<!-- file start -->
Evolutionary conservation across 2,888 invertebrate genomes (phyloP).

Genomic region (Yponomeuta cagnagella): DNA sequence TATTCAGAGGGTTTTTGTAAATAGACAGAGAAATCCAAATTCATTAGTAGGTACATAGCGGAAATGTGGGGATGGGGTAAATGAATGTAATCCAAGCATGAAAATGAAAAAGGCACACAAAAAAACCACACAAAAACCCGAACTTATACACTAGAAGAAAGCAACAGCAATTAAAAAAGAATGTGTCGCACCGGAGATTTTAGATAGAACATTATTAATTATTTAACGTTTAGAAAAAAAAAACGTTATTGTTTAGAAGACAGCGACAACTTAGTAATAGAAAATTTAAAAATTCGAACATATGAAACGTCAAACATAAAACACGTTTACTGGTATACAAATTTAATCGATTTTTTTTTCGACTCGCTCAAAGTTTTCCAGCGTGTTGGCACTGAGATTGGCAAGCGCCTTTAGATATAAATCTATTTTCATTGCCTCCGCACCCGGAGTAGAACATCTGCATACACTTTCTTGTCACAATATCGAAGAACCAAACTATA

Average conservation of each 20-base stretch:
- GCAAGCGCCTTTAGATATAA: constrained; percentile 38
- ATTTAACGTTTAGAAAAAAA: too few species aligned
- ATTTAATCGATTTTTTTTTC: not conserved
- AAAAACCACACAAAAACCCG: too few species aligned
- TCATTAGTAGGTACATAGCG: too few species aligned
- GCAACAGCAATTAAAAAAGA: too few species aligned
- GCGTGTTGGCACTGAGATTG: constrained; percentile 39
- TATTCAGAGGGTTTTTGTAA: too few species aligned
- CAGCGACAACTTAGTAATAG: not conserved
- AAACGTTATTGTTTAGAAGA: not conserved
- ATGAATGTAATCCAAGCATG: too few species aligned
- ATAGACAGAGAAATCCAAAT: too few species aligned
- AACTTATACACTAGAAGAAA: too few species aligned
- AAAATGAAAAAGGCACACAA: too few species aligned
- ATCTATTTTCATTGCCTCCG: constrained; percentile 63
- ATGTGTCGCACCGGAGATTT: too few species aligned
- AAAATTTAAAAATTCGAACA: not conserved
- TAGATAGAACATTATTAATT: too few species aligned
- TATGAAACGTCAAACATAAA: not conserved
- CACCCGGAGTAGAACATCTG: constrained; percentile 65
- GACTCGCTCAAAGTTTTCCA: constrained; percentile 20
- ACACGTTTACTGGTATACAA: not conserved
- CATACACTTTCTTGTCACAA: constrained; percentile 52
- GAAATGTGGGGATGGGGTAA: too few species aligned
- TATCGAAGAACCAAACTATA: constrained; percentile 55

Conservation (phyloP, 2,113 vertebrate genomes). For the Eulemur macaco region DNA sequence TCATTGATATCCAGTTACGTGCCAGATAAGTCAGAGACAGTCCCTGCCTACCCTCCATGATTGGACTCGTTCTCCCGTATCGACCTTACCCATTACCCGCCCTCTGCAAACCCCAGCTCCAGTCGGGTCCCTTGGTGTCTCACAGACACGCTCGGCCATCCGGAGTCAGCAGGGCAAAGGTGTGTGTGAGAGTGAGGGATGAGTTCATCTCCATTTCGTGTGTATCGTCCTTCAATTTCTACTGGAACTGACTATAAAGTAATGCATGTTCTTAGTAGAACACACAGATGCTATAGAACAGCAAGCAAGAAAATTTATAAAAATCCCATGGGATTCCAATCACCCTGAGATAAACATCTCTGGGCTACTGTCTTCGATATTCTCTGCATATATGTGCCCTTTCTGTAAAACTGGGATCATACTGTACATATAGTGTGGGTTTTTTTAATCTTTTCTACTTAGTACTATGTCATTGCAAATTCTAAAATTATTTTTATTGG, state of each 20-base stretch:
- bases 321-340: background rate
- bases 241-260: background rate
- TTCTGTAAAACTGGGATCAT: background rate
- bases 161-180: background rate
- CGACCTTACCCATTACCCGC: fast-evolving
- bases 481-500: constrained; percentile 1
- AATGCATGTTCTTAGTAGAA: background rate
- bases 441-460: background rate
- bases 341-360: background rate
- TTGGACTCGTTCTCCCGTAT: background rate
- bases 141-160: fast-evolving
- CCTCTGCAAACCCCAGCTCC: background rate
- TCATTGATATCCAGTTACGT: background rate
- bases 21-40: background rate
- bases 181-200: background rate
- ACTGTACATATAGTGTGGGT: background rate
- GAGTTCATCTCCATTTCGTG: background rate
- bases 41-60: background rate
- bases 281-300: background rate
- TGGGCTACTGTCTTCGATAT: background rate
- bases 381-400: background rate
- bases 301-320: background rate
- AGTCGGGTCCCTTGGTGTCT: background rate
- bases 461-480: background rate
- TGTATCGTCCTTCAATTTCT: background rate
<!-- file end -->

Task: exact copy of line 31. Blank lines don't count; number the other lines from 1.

- bases 241-260: background rate